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Sunday, 20 March 2011





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Three Iranian filmmakers - Part 6


Last week I had to moderate a discussion on Iranian cinema; The panelists included distinguished film producers and commentators from Iran as well as well-known scholars of Iranian cinema from the United States. The discussion that followed made me reflect on three Iranian filmmakers that I greatly admire.

To be sure, I have not watched many of the works of modern Iranian film directors that are not available outside Iran. However, it needs to be said that the work of three film directors that I am discussing today and one of whom I had the chance of meeting at the Indian film festival some years ago, represent the dynamism and range of modern Iranian cinema

The three filmmakers that I have selected for discussion are Abbas Kiarostami, Dariush Mehrjui and Mohsen Makhmalbaf. All three are highly talented film directors who have gained international critical acclaim for fashioning new grammars of perception of Iranian society.

They represent, in many ways, the best of contemporary Iranian cinema. Each of them has carved out a distinctive style of filmmaking; each in his specific way is working towards an indigenous poetics of cinema in which the shape of personal experience bears the weight of cultural valences This exploration of indigenous poetics of filmmaking should indeed be one of our priorities in Sri Lankan filmmaking as well. In that regard, they can serve as models worth emulating.

Abbas Kiarostami is in many ways the most well-known of the Iranian filmmakers. He is the Iranian director that the outside world knows best; books on his wok have been written in English and French and other European languages. I met him some years ago at the Indian film festival where he was a member of the jury.

I have also been interested in classical Persian poetry for a long time; I was in the habit of reading Persian classical poems which were available in English translation. Sinhala readers are familiar with the work of Omar Khayyam as two of his translations of his ‘Rubaiyat’ are available in Sinhala.

However, Rumi (1207-1273) and Hafez (1320-1388) surpass him as poets. Both these poets, it seems to me, have shaped the sensibility of many Iranian film directors ranging from Dariush Merjui to Shahran Mokri in interesting ways.

Abbas Kiarostami is a filmmaker who displays a distinctive approach to the world and to cinema, and his explorations of the world, interestingly, are also explorations into the art of cinema. One central theme that has animated his films from his earliest period is the incredibly fascinating world of children.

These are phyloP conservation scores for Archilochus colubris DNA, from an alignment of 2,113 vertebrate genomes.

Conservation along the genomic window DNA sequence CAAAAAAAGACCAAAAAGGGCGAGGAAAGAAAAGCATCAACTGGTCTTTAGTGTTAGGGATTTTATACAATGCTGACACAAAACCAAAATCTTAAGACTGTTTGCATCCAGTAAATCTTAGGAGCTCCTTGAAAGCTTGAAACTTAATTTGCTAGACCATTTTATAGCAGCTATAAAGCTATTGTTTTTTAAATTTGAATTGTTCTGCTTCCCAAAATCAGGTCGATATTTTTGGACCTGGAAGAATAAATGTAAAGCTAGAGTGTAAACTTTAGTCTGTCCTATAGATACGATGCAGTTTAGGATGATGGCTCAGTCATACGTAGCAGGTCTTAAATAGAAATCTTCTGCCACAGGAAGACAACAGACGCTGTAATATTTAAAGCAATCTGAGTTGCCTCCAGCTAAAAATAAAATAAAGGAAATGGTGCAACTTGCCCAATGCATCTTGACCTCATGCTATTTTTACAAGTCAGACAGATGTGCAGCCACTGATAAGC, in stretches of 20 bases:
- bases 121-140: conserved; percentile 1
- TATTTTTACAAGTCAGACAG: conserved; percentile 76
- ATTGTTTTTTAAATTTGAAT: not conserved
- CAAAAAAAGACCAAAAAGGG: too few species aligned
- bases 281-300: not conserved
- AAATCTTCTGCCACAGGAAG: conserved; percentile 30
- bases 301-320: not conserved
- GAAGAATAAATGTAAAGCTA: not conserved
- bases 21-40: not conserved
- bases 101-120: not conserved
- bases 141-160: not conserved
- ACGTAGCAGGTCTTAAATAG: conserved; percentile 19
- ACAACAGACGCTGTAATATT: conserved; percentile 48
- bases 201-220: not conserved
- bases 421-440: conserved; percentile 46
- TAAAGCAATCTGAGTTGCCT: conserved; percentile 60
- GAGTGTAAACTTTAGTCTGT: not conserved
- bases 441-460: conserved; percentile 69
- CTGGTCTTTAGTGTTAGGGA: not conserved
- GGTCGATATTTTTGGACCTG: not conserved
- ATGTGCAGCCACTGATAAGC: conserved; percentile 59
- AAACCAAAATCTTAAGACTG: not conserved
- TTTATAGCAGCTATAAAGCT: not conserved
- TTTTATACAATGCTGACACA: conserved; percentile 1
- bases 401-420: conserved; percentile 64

He is able to observe the world of children with precision and empathy, and for the most part not yielding to any sentimentality or moral didacticism. In ‘Bread and the Alley (1970), Karostami tells the story about a young boy, a loaf of bread and a dog. Here the director has been able to observe the fascinating world of children with perspicacity and sympathy.

In Recess (1972),Kiarostami explores the story of a young by who smashes a window with his ball while playing, and is punished for it. Once again the director constructs a world of children and enters into it with tenderness. His film the Travelers (1972) narrates the story of a young boy who is obsessed with soccer. Similarly in his film Two Solutions, One Problem (1975), Kiarostami, once again, focuses on the life worlds of children with sensitivity.

So, one of Abbas Kiarostami’s signature traits can be identified as his fascination with the world of children; how he translates that interest into a creative challenge to the art of cinematography is a topic worth pursuing.

This is, of course, not to suggest that Abbas Kiarostami only deals with the world of children. This is not the case at all; in films such as Report (1977), Dead End (1977), the Solution (1978), Close-up (1990), and life goes on 919920, Taste of Cherry (1997).His latest film. Certified Copy (2010), which was honored at Cannes is in English/French; it is a love story that addresses complex issues of fact and fiction, and the many layers that constitute reality- issues that are close to Kiarostami’s heart. One can see clearly how Abbas Kiarosami is able to move deftly in the complex and demanding world of adults with due regard for its many-sidedness.

There is indeed a continuity of interest, both thematic and stylistic, between his films dealing with children and those with grown-ups that marks his approach to reality and to cinema. Kiarostami’s films are realistic works that aim to reconfigure a complex commingling of documentary and feature films.

The eminent French philosopher and cultural theorist Jean-Luc Nancy wrote a short book on Kiarostami’s films to illustrate his concept of cinema. What Nancy said was that a film like ‘And Life Goes On’, based on the Iranian earthquake of 1990, is neither fact nor fiction but evidence – participatory witness to the world.